Using computer systems in the Netherlands means I am subjected to using a continental keyboard. As with cars, many Americans will see the similarities and feel fairly at home. There is no £ sign for example, which is eminently annoying. A UK keyboard includes $ and € symbols, but obviously everyone else doesn’t think they should bother with the reverse. I could live with an Alt Gr version, like the €, but to get a £ sign means pressing Ctrl + Shift + Alt + 4 (I only just found that out). The @ symbol is above the number 2 and the # symbol above the 3. In the UK these are placed near the right-hand Shift and Enter keys. The Enter key itself is a single height bar, like the Shift key, whereas it is a reversed ‘L’ shape normally. The \ and | keys have also moved. I actually like having the @ sign where it is, it involves less straining with my right hand to hit both the Shift and ‘ keys to produce it.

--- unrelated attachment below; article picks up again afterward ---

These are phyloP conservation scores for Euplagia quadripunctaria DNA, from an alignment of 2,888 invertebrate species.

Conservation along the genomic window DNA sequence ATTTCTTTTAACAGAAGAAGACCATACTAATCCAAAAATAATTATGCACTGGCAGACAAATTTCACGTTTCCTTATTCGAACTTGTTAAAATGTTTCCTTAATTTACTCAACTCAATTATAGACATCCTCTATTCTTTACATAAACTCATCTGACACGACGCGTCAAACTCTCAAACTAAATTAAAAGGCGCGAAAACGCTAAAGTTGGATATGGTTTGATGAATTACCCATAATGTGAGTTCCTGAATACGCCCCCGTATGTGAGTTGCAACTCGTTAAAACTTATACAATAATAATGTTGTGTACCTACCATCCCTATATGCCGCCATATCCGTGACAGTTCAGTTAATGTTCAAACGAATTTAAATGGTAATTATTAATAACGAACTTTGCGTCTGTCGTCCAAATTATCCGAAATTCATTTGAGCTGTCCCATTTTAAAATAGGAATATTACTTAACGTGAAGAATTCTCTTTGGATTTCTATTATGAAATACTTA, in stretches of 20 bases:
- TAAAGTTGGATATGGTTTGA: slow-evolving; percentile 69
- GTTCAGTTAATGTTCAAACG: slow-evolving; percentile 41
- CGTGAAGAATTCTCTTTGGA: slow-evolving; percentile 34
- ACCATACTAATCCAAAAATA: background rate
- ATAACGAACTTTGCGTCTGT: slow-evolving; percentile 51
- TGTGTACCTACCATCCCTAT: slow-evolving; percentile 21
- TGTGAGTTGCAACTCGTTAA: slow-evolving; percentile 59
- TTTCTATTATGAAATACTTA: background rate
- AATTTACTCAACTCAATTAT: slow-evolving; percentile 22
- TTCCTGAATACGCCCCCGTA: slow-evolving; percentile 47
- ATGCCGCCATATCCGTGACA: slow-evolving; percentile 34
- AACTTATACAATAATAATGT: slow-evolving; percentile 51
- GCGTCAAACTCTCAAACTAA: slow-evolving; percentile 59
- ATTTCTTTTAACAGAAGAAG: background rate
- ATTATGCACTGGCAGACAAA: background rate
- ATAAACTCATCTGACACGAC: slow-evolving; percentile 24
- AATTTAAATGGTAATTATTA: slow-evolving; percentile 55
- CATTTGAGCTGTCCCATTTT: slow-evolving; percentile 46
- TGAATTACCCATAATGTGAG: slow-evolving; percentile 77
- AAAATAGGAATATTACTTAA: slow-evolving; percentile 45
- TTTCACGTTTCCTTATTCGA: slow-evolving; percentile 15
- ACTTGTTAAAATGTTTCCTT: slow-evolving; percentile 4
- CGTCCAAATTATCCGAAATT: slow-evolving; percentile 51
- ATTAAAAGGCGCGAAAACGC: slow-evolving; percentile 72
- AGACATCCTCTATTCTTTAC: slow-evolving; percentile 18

Moving the keys causes problems in my typing because I have my own method, sort of relational touch typing. Over the years I have built up something like muscle memory or spatial awareness, which means that I know where a key is with relation to any other key. Thankfully, most of the changes are with ancillary keys that I rarely use in normal typing.
There is one difference that does prove problematic, a difference even Americans would notice. As many European words have letters with diacritical marks (little accent marks above or below them) which change the inflection, meaning or pronunciation, every time you try and type a “ or ‘ it waits for the next letter to see if it needs to change it. Now, if it’s a letter that that doesn’t alter, for whatever reason, you’ll get the ‘ then the letter and you can carry on. If, however, you type a letter that does change, an a for example, you get á instead. The only way to guarantee this doesn’t happen is to press Space after the quote, which gives you an unmolested quote symbol, but no space, and carry on. It can be very frustrating.